The employees also alleged that workers hid defective implant parts in the ceiling because they were so afraid of bosses finding the defective parts, the Associated Press reported.

That 2003 lawsuit was dismissed. Mentor Corp. recently received a recommendation from U.S. government scientific advisers that, under certain conditions, the company be allowed to resume sales of silicone-gel breast implants.

Details of the sworn depositions by the two former workers were reported Sunday in The New York Times. One of the employees alleged that senior Mentor officials told him to destroy reports about high implant rupture rates. The employee, John C. Karjanis, was manager of product evaluation from 1996 to 1998, the newspaper said.

The other employee, Cynthia Fain, was supervisor of Mentor's complaint unit in the mid-1990s. In her deposition, Fain said she received 6,000 complaints of ruptured implants in each of her three years at the company. That number was far higher than the figures Mentor gave federal authorities, the AP reported.

The deposition details were released by Kim Hoffman of Springfield, Mo., who filed the 2003 lawsuit, and by the Command Trust Network, a group for women with breast implants, the AP said.

"All of these allegations are old news," said Josh Levine, Mentor's president and chief executive. The two depositions were taken as part of a lawsuit filed that, "after a thorough review by the court," was dismissed on summary judgment, he said.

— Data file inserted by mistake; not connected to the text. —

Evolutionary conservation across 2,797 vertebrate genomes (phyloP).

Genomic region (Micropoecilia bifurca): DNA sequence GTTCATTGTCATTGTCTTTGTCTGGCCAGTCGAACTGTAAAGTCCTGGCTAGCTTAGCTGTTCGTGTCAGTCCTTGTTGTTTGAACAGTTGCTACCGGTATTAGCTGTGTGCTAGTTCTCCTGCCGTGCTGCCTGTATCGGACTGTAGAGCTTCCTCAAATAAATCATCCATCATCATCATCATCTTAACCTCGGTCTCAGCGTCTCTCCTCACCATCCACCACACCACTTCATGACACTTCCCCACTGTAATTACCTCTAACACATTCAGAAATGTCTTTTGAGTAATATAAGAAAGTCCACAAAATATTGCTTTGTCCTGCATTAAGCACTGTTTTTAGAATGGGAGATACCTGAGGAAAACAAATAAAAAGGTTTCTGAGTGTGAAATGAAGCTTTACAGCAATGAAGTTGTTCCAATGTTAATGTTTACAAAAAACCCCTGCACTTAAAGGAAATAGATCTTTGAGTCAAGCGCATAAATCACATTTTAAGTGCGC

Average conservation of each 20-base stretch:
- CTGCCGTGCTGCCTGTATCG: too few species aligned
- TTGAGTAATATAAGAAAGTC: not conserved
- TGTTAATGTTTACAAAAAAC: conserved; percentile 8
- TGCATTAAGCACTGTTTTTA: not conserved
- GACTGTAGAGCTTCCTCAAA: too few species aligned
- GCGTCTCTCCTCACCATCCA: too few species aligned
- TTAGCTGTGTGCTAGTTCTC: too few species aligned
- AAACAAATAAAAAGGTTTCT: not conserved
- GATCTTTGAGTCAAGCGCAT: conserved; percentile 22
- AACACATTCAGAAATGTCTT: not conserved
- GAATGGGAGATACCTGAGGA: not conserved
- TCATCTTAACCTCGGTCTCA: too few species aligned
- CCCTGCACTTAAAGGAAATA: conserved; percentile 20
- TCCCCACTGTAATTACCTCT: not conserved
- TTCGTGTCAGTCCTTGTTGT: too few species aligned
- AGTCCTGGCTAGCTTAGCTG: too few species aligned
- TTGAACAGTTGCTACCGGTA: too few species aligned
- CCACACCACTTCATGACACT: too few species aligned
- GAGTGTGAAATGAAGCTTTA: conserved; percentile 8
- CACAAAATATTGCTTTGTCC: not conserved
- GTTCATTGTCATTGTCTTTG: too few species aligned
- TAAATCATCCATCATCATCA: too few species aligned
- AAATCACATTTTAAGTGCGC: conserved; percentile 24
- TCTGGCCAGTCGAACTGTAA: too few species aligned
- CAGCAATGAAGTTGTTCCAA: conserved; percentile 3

Criticism Forces Revision of New Medicare Handbook

The preliminary draft of the 2006 Medicare handbook is being revised after it was found to contain inaccurate, unclear or misleading statements.

The Bush administration was forced to revise the new handbook after insurance companies, members of Congress, state insurance regulators and advocates for beneficiaries pointed out numerous flaws, The New York Times reported.

Even people who've worked in Medicare for decades found it hard to understand parts of the handbook describing the new prescription drug benefit and other services. The handbook is meant to be the main tool for educating Medicare beneficiaries, the Times said.

The 106-page handbook is being revised to address the concerns, according to Gary R. Karr, spokesman at the Centers for Medicare and Medicaid Services. He said the revised version will include a more detailed description of the drug benefit and will also clarify differences between private health plans and traditional Medicare.

The final version will be mailed to beneficiaries this fall, the Times reported.


Medicaid Pays for Viagra for N.Y. Sex Offenders

For the last five years, Medicaid has paid for Viagra for 198 convicted high-risk sex offenders and rapists in New York state, according to audits by the state comptroller's office.

The audits found that the sex offenders, including some who committed crimes against children as young as 2 years old, received Medicaid-reimbursed Viagra between January 2000 and March 2005, the Associated Press reported.

On Sunday, Comptroller Alan Hevesi sent a letter to Michael Leavitt, secretary of the U.S. Department of Health and Human Services, to "take immediate action to ensure that sex offenders do not receive erectile dysfunction medication paid for by taxpayers."

Hevesi said this situation was the unintended result of a 1998 federal directive that told states they must include Viagra in Medicaid prescription drug programs, the AP reported.